Posted August 7, 2015 by Ben Williams 

I-LEAD®: The Power of Four Words

Last week I had the opportunity to return to the Institute for Leadership Education and Development (I-LEAD®) as a facilitator after attending as a student in 2012. The experience as a student was transformative, but as a facilitator it was Full Post-Itawe-inspiring. I-LEAD® for me was a moment where my decision to go into student affairs was affirmed. The power of our profession is demonstrated through this program that brings over 100 strangers together and ends with friendship, community building, and a call to change the world.

Returning as a facilitator was nerve-wracking, exciting, and impactful in ways that I never imagined. As a person who went through the program, I was terrified I could negatively impact the experience of students in my small group, but luckily it all worked out. In addition, facilitating provided challenges to how I understood vulnerability, student engagement, and the process of the I-LEAD® program.

So now to those four words referenced in the title. One of the activities in the later part of the week involves students writing on sticky notes people who had made an impact, challenged the process, what they are taking back to campus, and the one thing that they will leave I-LEAD® with. On one of the boards as I walked through the room a note caught my eye. It read, “That I am enough.”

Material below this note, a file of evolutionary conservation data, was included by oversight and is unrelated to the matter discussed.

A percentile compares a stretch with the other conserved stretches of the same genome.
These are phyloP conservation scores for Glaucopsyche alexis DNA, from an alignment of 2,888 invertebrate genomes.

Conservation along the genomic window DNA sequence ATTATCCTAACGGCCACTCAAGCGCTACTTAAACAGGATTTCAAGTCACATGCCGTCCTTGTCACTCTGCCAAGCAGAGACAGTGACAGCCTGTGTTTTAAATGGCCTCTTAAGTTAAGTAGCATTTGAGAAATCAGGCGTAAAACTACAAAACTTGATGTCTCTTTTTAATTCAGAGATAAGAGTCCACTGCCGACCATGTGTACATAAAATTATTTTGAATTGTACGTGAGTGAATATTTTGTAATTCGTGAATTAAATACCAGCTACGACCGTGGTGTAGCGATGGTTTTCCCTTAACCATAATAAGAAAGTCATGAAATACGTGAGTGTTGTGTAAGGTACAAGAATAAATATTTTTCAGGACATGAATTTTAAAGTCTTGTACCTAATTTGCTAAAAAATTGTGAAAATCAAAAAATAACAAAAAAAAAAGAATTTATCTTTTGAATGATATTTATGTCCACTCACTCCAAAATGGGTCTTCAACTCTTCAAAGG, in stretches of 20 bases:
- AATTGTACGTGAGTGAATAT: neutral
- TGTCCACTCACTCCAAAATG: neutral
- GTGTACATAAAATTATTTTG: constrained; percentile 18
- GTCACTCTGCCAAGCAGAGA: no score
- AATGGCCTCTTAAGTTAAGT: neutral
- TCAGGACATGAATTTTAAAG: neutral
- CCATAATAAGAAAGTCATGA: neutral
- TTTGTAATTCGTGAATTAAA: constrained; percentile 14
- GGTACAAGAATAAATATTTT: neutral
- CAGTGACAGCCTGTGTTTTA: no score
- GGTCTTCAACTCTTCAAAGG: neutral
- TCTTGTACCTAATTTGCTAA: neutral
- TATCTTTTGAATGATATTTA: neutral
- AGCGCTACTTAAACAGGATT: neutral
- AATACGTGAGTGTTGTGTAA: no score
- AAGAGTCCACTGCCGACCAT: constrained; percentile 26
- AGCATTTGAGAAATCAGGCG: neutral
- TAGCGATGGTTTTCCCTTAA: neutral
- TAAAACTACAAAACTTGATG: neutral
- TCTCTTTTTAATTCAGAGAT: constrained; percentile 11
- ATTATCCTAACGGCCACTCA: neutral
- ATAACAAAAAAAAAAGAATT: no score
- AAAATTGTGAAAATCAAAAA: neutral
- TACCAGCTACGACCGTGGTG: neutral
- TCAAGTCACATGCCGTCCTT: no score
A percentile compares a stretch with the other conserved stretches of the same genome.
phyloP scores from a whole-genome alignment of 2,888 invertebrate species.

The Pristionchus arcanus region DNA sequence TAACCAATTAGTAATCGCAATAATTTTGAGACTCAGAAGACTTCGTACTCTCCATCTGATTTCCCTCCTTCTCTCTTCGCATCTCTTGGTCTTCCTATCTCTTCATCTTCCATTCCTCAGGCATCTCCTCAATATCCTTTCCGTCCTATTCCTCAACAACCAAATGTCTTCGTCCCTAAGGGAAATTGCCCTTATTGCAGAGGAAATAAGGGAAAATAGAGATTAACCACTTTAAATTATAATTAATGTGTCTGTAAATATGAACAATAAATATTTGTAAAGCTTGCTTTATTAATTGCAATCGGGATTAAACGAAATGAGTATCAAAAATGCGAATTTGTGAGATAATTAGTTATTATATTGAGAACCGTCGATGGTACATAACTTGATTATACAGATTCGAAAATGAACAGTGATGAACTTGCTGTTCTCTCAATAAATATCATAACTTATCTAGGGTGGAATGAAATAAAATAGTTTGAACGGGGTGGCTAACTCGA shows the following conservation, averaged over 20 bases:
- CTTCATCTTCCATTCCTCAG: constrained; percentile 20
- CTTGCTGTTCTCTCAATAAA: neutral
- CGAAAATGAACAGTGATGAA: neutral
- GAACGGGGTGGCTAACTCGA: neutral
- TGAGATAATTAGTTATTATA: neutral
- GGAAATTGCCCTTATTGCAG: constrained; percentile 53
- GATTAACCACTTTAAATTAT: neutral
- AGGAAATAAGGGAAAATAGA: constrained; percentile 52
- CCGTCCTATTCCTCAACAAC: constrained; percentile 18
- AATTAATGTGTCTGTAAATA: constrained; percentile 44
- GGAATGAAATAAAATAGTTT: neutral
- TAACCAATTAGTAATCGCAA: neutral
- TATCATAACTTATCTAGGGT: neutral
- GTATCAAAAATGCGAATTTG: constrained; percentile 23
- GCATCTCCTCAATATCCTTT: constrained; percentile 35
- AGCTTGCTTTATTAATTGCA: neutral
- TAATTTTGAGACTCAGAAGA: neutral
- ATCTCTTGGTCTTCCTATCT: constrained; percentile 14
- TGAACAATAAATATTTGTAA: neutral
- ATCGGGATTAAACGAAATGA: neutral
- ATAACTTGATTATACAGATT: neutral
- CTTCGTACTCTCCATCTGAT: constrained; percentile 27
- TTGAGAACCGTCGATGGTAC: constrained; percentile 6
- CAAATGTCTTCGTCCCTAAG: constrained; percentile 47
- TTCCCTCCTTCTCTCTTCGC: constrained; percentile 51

Now I’ll admit I am the guy who always has something in my eye when I receive a note from a student or watch Marley and Me, but that moment brought out all the feelings I had. As a young professional, the experience, the amazing support I received from the other facilitators when I practiced vulnerability, and the way students opened up to me showed that I too was enough. However, to know that an individual was leaving the program feeling and articulating that they are enough is a powerful testament to the structure, facilitators, and curriculum that guide the experience.

So why then am I sharing this story with you? First, I hope as we begin for the intense opening of residence halls, campus programs, and the stress of a New Year beginning that moments like this can offer a way to stay grounded in the work we do. Individuals were in Grand Junction, Colo., for six days, imagine the impact of the next six months can have. Secondly, I am often asked why I started the Knot Club and why I would ask students, professionals, and others for money to support scholarships to this program. … Well, I think the four words on a post it sum it up better than I ever could. Finally, I share this because as someone who struggles to “be enough” this is a beautiful reminder that by showing up, caring for our students, and pushing them, I learned that I am enough and that we as educators play a role in supporting students, colleagues, and others knowing that they too are enough.

Ben Williams

Ben Williams is the Associate Program Director at Georgia Institute of Technology.


Ben, Thanks for sharing! I'm so glad to have experience this year with you - and to know that you are growing each day! You are always enough, and much more! Erin :-)
Comment posted 08/11/2015 2:33 PM
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